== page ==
I wrote about this same thing yesterday - http://joshburns.net/blog/?p=1117

  • John Mather
    1:32 PM
    Mon, Dec 26, 2011

    I went to Harvest Bible Chapels 10 am service on December 25, 2011. They started off with some beautiful songs by a woman who had a great opera voice. The next thing disturbed me. They showed a video of Christ birth with small children playing the parts. It appeared that the video was pulled off of you.tube? The video described the events leading to Christ birth and the account of His birth. Everything shown was from the scriptures, what did not sit right with me was what the video created in the audience. It turned the most sacred event of the scriptures into a humorous, to almost non-reverent event. I was appalled by the video. This event should not have even been shown to be comical.

Leave a Comment

Share your thoughts about this blog post with us.
All fields are required.

Recent Posts

5 Things We Do That Fail at Welcoming a Guest Back to Our Church
5 Things We Do That Fail at Welcoming a Guest Back to Our Church
0

Posted September 24, 2018 by Jonathan Malm

There are five main things most churches assume they need to do to get guests to return. They seem like the right ideas, but there’s often one thing missing.
5 Ways to Follow-Up Digitally
5 Ways to Follow-Up Digitally
0

Posted September 18, 2018 by Owen Scott

We work hard to follow up after major holidays in person, but it's a struggle to follow up digitally. Here are five strategies you can use to follow up with people who have engaged with you digitally.
What to Expect When You’re Expecting (To Visit a Church)
What to Expect When You’re Expecting (To Visit a Church)
0

Posted September 13, 2018 by Dave Hartwell

Sometimes the best way to understand our own church context is to see how things are done in another. This article describes how I went about creating a rubric for one of my most beneficial tasks as a church communicator: visiting other churches.
Here’s How to Get More Guests to Turn in the Connection Card
Here’s How to Get More Guests to Turn in the Connection Card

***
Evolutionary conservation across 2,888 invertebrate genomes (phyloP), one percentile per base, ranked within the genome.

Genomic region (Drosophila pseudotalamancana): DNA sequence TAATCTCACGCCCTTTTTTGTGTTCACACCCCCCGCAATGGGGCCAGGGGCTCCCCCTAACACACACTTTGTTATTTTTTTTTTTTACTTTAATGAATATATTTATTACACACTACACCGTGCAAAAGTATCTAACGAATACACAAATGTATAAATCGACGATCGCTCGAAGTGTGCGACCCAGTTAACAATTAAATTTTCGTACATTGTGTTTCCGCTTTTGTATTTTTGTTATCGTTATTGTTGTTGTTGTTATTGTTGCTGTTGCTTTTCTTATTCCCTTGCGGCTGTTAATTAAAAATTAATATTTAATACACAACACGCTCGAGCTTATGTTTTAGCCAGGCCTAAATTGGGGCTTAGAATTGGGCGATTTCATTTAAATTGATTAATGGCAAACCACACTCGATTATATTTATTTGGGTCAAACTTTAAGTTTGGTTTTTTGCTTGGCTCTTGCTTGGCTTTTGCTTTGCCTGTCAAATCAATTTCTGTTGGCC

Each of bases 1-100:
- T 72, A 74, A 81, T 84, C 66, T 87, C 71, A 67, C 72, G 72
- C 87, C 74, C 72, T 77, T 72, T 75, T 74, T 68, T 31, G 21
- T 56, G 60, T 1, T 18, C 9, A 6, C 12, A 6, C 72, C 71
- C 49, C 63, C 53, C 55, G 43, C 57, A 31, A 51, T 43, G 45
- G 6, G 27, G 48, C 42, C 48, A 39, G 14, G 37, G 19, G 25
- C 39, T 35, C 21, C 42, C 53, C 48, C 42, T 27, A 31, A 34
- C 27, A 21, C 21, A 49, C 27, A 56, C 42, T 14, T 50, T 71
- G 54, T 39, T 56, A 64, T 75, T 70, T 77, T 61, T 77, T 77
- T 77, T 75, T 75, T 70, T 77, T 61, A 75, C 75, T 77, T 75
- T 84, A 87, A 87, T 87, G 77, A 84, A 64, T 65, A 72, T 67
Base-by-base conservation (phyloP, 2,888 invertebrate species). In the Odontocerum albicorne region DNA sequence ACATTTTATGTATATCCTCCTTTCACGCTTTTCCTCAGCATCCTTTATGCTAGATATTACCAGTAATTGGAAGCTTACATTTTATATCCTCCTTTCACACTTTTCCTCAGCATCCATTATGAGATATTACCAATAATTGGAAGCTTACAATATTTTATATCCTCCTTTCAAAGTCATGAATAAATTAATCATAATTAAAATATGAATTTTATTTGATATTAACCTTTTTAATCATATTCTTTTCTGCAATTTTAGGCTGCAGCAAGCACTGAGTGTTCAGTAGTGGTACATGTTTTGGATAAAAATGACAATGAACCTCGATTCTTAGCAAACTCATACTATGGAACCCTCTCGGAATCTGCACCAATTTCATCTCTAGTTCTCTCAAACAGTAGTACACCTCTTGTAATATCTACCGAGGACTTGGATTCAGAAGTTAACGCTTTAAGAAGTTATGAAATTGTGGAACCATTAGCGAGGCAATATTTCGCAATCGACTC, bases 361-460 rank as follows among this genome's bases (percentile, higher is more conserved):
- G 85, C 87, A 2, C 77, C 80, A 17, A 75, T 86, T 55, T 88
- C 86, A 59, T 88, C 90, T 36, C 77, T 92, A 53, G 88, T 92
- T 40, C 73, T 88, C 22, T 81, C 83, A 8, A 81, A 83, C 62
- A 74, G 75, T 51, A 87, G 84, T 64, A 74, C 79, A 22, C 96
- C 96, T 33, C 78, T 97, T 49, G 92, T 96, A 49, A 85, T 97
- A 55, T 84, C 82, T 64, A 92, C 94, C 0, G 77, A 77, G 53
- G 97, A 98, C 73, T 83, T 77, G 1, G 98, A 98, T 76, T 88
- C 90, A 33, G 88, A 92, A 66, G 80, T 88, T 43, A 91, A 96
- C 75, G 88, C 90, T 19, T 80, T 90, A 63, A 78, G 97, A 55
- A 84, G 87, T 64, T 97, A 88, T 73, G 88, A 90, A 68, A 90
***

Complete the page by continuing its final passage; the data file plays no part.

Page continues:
1

Posted September 11, 2018 by Bryan Haley

A lot of churches struggle with getting guests to turn in their connection card (or whatever it’s called at your church). Here’s why people aren’t giving you their information, and how to remedy the issue.
Your Website is Your First Impression
Your Website is Your First Impression
1

Posted September 6, 2018 by Owen Scott

Your website is your first point of contact with first time guests. Just like your church building, you need to think about the first impression your church website is making to newcomers.
Is Your Church Guest-Friendly?
Is Your Church Guest-Friendly?
3

Posted September 4, 2018 by Bryan Haley

Lots of visitors never return to a church because well meaning church “welcome” processes make them feel uncomfortable. Here are some things we can all do to help ensure our church’s are guest-friendly.
Low Hanging Fruit
Low Hanging Fruit
0

Posted August 30, 2018 by Bryan Haley

Fall is a great time to harvest some low-hanging fruit and make easy improvements in your church’s communication.
6 Proven Ways to Improve Your Church Communications
6 Proven Ways to Improve Your Church Communications
0

Posted August 28, 2018 by Jesse Wisnewski

Crafting clear messages is one of the most critical tasks of the church. Connecting the gospel of Jesus Christ and the Bible to the Average Joe sitting in the pew or living in your community is of eternal importance.
What Younger Generations Want the Church to Know About Social Media
What Younger Generations Want the Church to Know About Social Media
1

Posted August 23, 2018 by Jordan Gorveatte

Here are a few tips from a Generation Z-er on how your church can do stress-free social media well.
How To Write Terrible Church Emails in 7 Steps
How To Write Terrible Church Emails in 7 Steps
2

Posted August 21, 2018 by Joel Schaap

Let's talk about 7 ways you can write terrible church emails. Or, better yet, 7 things to avoid if you want to better communicate with your people.